The first round of this year’s CAO offers saw UCD’s highly rated Economics and Finance course become the first ever to require 625 points, the maximum attainable under the CAO system.  In an extraordinary year for Leaving Cert results, not everyone who obtained 625 received a place in Economics and Finance, a testament to the demand for the course. This kind of outcome would have been unthinkable years ago, but why has it come to this? And why this particular course in UCD? 

With only 50 places available, competition has always been rife for a spot in this course. The smaller allocation of spots in the course has contributed to both inflating the points and also creating a sense of prestige around the course. 

Places were allocated by random lottery to applicants who had received 625 points, meaning some who got 625 points missed out on a place in Economics and Finance. An incredible occurrence in what was a most extraordinary year for CAO points, with countless courses also seeing their points skyrocket.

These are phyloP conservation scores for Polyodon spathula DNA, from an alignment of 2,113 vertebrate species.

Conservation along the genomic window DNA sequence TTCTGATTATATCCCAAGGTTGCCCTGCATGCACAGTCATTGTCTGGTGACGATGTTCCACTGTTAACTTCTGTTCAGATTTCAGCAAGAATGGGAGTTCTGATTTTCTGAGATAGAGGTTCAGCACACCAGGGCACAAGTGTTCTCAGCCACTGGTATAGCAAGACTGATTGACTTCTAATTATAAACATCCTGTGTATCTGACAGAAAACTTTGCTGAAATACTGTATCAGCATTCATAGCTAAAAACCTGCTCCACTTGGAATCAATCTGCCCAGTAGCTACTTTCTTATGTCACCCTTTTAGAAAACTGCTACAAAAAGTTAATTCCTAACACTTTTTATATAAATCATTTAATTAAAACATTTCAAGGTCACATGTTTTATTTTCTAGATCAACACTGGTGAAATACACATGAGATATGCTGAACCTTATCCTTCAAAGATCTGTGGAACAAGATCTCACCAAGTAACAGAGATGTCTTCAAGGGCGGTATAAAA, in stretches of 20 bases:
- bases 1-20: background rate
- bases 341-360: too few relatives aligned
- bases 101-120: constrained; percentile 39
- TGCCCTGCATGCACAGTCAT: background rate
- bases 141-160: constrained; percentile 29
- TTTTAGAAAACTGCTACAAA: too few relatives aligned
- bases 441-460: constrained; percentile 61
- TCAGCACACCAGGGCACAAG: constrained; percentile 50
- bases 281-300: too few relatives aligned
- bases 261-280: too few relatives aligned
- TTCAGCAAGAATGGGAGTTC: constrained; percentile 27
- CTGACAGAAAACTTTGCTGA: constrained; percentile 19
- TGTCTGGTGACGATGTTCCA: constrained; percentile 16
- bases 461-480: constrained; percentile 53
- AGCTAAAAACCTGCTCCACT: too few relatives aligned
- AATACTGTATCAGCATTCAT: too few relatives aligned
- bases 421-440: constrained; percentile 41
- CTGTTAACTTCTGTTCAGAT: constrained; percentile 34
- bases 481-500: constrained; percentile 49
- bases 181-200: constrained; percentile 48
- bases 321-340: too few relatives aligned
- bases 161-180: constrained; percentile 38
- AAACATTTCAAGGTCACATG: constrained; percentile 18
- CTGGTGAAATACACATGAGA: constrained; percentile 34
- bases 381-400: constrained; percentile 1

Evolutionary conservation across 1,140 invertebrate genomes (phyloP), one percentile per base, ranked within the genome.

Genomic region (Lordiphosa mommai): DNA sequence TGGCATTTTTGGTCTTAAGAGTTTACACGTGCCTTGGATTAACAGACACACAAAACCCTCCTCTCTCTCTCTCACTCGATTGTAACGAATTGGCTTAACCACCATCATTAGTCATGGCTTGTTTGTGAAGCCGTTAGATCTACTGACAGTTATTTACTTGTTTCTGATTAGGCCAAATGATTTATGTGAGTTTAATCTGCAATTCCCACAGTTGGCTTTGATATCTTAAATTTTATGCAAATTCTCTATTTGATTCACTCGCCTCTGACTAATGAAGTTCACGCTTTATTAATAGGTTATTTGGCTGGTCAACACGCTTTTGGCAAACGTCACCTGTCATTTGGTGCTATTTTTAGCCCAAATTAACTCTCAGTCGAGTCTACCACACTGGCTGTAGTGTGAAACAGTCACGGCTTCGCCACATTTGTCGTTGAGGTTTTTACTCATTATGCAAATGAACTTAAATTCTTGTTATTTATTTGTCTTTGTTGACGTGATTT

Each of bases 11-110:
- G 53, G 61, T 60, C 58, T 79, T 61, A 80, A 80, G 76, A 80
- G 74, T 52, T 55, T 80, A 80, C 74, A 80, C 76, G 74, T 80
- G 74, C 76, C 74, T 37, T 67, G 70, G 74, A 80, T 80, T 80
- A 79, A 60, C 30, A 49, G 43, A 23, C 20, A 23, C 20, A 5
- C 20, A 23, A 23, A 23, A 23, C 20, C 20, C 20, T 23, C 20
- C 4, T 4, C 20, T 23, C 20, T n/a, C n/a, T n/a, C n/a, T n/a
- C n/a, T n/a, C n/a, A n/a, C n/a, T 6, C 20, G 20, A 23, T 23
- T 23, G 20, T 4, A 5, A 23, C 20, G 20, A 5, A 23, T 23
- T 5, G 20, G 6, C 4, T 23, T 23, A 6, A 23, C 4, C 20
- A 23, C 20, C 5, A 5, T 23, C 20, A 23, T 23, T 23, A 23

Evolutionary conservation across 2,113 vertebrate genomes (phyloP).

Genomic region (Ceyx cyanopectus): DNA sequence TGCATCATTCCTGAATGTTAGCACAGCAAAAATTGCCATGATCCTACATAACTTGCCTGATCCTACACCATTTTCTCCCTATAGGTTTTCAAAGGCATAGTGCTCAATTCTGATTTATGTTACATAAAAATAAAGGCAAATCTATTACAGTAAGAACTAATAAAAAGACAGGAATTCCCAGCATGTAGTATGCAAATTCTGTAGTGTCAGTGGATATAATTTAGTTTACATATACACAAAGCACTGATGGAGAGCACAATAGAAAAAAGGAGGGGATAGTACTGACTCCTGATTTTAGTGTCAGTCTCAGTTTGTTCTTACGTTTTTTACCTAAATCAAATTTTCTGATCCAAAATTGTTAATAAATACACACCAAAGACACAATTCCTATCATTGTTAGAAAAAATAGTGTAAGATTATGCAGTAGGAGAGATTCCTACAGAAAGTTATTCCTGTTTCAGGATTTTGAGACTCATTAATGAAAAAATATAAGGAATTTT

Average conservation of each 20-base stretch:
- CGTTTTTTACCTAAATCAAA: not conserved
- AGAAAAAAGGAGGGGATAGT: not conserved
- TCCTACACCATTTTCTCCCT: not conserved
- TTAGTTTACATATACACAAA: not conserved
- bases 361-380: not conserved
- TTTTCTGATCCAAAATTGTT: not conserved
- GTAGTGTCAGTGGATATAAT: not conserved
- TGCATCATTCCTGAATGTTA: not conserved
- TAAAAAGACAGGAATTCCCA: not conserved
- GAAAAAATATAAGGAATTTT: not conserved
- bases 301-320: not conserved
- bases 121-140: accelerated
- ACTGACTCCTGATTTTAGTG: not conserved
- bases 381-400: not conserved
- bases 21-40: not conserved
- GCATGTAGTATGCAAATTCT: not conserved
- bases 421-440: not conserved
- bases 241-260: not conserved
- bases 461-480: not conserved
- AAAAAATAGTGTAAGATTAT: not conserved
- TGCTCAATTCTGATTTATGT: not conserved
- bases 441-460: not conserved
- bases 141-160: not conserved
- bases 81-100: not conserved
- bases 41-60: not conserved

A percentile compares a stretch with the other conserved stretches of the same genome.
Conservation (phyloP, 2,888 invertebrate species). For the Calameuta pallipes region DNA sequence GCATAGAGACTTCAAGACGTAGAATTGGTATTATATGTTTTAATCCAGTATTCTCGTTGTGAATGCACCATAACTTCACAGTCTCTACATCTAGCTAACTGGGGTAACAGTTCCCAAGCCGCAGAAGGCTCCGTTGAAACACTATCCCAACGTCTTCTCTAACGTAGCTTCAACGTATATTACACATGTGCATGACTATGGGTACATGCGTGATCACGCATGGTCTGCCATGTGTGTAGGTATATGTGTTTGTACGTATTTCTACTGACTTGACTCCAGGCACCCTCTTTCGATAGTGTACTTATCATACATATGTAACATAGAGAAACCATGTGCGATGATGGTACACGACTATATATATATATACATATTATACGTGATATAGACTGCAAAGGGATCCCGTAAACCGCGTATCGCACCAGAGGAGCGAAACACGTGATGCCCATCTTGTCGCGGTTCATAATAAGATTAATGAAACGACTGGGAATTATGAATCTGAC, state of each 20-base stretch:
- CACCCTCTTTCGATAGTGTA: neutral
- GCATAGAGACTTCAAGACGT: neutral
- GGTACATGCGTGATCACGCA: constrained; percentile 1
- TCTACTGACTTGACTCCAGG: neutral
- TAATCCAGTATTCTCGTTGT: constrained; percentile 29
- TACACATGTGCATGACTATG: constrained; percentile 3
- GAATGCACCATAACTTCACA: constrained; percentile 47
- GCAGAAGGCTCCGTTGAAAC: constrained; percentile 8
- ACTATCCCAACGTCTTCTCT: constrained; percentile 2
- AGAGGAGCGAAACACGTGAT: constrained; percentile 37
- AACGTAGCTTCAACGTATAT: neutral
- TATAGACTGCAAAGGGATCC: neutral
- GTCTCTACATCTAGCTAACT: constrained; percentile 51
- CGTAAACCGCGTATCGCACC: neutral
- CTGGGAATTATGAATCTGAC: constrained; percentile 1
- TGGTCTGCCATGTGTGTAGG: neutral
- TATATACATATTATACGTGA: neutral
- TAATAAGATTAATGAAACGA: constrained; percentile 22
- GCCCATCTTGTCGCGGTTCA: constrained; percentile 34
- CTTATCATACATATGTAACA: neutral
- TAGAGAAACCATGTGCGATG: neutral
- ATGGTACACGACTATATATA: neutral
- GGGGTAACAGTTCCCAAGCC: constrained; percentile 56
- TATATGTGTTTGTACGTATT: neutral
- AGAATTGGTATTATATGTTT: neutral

Three other courses join Economics and Finance on 625 points. Management science in both UCC and Trinity College hit the same heights, as did dental science, also in Trinity. Clearly, the UCD course stands out as the most sought after business degree in the country.

Perhaps what creates such demand for the course is the lucrative career prospects that graduates can expect after completing the three-year course. Career opportunities include stock brokering, fund management, investment banking, corporate finance and economics. Given the fact that these are among some of the highest-paid career options out there, it is clear to see why this course attracts the ambitious and determined.

Also, if a course is to reach the maximum amount of 625, it is not surprising that it was Economics and Finance. Just two years ago, the course was the first ever to break the 600-point mark, a feat repeated by a staggering 22 courses this year. 

It is important to note, however, that it is likely that the points for Economics and Finance, as well as most other courses, will fall in the coming years as the impact of calculated grades and the resulting grade inflation subsides, it is a testament to the popularity of the course that it was the first-ever to hit the maximum point requirements.

Mark O’Rourke – Business Correspondent

Additional Reporting by Conor Paterson – Co-Editor